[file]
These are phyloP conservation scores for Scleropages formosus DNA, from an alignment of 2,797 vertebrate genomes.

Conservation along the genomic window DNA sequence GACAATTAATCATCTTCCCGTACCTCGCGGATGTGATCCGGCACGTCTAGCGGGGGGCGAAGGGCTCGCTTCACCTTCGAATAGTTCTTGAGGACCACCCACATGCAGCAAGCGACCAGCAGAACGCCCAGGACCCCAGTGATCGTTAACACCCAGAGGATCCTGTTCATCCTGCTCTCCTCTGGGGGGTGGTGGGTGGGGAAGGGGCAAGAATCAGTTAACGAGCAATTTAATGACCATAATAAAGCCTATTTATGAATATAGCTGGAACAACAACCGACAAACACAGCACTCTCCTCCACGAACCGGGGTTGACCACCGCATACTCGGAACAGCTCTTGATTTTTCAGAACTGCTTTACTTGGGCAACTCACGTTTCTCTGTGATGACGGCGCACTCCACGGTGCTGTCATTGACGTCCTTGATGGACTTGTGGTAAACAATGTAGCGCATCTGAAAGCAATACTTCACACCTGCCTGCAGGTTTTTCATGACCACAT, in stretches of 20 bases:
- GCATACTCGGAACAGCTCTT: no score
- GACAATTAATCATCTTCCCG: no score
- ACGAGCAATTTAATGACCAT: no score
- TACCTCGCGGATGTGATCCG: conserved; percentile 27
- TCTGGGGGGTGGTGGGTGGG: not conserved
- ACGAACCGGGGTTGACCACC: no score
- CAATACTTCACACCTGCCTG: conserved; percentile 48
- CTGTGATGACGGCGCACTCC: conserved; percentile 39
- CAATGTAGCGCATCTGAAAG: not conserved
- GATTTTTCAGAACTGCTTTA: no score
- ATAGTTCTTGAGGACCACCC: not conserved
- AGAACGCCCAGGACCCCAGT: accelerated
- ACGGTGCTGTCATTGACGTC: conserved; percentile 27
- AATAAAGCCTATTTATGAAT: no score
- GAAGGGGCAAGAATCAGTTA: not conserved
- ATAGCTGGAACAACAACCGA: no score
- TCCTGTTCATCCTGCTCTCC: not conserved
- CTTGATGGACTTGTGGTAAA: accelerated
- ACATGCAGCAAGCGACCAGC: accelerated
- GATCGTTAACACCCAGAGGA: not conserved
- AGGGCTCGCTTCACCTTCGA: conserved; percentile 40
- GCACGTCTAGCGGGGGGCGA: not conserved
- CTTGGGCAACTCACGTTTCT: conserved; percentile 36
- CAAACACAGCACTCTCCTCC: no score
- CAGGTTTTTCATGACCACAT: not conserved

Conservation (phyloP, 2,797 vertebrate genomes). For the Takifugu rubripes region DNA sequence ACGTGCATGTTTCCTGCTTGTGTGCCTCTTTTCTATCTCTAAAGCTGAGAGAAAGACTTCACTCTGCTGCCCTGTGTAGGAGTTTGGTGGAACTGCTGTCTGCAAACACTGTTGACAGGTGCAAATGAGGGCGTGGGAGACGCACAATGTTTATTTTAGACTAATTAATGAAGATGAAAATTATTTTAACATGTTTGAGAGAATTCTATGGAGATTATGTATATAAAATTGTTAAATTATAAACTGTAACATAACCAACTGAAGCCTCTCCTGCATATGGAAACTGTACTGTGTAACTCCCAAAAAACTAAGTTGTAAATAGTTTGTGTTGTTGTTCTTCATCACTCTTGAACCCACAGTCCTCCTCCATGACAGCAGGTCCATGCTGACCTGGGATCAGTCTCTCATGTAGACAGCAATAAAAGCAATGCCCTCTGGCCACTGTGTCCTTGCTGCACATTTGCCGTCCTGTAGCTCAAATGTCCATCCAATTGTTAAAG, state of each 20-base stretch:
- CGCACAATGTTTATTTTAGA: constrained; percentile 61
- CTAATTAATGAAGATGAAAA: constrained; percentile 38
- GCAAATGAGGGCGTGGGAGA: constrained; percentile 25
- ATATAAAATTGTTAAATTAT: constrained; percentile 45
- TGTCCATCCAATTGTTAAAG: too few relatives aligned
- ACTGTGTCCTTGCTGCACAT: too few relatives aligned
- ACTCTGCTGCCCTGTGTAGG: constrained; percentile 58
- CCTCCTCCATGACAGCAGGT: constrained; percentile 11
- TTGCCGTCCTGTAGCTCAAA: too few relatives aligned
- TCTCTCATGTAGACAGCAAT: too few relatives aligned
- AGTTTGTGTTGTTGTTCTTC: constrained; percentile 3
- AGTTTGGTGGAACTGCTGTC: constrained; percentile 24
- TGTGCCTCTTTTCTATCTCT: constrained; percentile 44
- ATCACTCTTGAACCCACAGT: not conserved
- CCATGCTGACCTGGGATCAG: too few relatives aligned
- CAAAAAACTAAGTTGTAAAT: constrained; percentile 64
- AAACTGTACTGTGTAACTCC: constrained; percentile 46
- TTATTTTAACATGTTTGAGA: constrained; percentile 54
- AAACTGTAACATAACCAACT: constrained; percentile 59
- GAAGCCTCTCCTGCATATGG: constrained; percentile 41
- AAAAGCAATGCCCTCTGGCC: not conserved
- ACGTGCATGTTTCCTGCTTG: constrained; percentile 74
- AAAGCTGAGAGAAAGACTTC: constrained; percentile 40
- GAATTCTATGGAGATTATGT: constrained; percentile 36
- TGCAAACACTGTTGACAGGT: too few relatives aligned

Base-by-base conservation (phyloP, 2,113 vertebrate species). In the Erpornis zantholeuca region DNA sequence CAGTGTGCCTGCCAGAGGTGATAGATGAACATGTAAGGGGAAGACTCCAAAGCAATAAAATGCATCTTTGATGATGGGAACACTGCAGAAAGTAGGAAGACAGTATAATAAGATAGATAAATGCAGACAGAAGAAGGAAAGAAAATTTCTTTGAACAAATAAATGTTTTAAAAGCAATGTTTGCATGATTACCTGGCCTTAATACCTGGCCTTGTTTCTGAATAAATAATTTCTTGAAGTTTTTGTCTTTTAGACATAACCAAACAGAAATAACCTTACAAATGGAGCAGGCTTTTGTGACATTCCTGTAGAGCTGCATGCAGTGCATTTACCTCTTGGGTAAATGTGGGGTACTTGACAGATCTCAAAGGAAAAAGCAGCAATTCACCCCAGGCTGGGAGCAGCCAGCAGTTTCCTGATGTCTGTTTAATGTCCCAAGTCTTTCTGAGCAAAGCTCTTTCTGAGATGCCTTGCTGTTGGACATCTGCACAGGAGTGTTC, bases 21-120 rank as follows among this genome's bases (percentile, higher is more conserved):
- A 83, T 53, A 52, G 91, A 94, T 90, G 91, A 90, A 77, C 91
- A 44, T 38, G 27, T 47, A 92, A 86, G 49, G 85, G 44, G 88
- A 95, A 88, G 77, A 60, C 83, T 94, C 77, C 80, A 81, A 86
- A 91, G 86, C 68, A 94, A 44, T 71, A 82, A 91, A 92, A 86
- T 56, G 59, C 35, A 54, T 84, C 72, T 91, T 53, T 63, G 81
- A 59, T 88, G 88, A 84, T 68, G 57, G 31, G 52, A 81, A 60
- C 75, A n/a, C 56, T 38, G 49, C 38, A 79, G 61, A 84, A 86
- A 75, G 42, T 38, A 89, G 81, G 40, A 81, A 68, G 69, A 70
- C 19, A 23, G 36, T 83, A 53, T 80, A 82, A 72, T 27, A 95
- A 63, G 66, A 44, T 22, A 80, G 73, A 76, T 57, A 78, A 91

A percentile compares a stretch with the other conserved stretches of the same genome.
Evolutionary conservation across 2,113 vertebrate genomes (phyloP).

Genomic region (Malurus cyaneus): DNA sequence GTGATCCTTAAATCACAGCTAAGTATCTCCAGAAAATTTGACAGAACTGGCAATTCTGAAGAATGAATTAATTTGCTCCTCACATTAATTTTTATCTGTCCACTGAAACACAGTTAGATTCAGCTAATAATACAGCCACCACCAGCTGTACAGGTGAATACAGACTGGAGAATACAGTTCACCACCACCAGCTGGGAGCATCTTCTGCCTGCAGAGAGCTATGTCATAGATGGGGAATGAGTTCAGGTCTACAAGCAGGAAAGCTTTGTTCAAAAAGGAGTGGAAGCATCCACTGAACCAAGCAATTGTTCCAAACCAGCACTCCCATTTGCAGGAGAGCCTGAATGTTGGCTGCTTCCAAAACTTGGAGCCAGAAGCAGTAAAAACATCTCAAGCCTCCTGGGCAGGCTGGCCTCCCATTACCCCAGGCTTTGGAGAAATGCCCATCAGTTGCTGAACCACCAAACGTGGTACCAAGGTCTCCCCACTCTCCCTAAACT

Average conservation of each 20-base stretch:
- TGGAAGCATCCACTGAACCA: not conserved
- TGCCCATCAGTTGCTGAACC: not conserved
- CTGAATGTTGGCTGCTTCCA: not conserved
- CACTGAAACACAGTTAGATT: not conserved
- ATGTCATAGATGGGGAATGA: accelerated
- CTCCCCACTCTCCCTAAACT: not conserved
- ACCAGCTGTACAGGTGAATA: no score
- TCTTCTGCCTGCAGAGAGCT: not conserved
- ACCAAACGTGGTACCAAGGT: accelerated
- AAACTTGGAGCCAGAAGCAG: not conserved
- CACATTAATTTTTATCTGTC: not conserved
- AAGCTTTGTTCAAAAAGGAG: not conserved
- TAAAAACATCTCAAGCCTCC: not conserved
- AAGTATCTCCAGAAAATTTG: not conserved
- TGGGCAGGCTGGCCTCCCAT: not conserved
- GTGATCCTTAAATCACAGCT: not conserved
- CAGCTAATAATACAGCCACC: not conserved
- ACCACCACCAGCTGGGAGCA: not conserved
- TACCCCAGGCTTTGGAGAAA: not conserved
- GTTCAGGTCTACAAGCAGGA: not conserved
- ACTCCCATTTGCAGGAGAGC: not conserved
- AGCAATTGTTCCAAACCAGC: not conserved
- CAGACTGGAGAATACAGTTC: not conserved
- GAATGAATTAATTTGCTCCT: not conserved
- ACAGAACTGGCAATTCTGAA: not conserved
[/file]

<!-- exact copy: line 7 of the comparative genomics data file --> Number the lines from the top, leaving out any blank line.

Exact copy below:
- TCTGGGGGGTGGTGGGTGGG: not conserved